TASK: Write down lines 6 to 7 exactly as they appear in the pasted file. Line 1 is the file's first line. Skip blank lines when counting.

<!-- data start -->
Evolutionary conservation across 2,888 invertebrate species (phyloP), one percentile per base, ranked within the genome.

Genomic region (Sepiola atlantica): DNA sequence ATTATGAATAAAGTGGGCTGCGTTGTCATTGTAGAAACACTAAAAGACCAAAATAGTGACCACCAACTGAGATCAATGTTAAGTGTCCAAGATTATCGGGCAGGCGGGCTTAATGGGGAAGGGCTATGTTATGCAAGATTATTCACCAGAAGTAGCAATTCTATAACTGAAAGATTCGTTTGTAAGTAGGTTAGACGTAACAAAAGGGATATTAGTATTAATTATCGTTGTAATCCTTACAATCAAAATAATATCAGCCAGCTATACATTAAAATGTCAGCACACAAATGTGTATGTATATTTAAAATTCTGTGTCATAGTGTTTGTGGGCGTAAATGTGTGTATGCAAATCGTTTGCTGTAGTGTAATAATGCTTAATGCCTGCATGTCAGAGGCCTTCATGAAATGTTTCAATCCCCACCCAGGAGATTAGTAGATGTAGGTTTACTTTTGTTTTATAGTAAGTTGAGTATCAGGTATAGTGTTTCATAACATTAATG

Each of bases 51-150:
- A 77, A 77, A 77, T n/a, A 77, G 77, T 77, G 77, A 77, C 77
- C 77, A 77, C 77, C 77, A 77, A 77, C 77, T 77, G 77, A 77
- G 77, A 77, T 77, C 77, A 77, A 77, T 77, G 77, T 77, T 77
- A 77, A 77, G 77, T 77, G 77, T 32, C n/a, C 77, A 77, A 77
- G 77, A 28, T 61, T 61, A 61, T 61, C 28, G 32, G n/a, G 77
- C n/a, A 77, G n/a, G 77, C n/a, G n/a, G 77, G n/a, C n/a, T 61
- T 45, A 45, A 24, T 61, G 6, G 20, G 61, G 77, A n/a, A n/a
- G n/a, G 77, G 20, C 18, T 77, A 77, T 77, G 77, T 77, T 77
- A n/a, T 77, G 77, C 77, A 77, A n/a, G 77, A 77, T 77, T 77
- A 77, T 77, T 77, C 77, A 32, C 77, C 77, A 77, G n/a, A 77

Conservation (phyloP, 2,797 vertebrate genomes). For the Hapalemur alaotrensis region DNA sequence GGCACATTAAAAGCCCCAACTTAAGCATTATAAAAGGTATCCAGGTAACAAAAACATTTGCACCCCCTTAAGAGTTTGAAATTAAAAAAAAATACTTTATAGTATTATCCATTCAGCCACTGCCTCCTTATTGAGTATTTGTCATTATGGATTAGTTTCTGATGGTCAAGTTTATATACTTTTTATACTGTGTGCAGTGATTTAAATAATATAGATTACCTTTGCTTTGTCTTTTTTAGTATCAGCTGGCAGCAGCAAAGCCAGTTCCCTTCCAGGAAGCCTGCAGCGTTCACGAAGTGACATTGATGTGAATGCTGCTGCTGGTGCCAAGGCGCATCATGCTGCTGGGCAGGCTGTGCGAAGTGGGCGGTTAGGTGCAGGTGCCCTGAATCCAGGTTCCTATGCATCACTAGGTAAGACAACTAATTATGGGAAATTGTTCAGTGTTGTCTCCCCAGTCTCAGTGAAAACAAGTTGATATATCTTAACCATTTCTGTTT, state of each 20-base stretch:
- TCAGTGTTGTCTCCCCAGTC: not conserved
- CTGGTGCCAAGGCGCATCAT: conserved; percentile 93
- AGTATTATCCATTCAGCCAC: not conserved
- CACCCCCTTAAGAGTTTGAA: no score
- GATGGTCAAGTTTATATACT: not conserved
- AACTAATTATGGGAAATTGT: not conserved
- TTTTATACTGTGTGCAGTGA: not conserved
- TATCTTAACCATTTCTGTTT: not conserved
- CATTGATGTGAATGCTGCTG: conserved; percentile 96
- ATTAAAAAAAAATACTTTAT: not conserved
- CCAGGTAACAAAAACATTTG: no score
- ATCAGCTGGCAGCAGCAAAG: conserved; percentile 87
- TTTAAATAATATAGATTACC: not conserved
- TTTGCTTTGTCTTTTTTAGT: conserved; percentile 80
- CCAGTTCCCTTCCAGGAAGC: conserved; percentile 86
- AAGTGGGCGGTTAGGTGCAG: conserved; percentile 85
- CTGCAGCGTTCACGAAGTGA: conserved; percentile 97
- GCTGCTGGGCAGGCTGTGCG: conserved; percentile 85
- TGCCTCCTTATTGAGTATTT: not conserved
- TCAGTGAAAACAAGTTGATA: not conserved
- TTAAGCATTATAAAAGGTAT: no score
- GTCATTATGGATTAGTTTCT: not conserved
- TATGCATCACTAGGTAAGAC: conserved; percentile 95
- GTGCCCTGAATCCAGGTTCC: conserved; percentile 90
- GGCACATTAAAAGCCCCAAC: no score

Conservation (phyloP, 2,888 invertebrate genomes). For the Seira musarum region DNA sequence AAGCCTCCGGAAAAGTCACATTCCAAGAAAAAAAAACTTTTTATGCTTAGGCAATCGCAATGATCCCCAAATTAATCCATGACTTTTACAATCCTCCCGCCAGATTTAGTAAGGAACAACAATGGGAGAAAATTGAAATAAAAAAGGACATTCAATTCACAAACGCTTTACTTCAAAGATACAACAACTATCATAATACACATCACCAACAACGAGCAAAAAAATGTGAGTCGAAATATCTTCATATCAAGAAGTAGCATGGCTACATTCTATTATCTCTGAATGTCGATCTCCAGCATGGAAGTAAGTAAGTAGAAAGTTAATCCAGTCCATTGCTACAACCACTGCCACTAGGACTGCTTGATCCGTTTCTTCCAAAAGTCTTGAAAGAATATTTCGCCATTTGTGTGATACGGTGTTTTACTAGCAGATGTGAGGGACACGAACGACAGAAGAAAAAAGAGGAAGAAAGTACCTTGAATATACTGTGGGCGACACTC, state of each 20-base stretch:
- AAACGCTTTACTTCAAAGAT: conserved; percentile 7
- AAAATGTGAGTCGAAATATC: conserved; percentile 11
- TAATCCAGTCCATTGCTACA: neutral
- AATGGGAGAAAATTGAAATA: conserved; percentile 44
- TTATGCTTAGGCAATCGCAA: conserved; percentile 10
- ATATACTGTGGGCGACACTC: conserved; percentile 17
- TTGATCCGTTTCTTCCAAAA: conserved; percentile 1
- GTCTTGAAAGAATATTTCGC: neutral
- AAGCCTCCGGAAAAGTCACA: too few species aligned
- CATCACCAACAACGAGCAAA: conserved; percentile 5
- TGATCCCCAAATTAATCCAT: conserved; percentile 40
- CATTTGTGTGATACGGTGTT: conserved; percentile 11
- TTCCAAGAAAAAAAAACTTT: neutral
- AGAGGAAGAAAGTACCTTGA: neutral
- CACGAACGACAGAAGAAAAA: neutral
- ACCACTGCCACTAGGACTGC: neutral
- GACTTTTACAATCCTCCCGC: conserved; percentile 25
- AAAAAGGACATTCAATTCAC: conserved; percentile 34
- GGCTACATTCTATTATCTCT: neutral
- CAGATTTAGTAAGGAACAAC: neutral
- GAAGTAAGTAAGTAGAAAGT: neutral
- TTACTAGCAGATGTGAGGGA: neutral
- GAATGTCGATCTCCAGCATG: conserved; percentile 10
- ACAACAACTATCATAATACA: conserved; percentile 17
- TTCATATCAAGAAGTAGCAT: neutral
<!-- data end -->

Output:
- G 77, A 77, T 77, C 77, A 77, A 77, T 77, G 77, T 77, T 77
- A 77, A 77, G 77, T 77, G 77, T 32, C n/a, C 77, A 77, A 77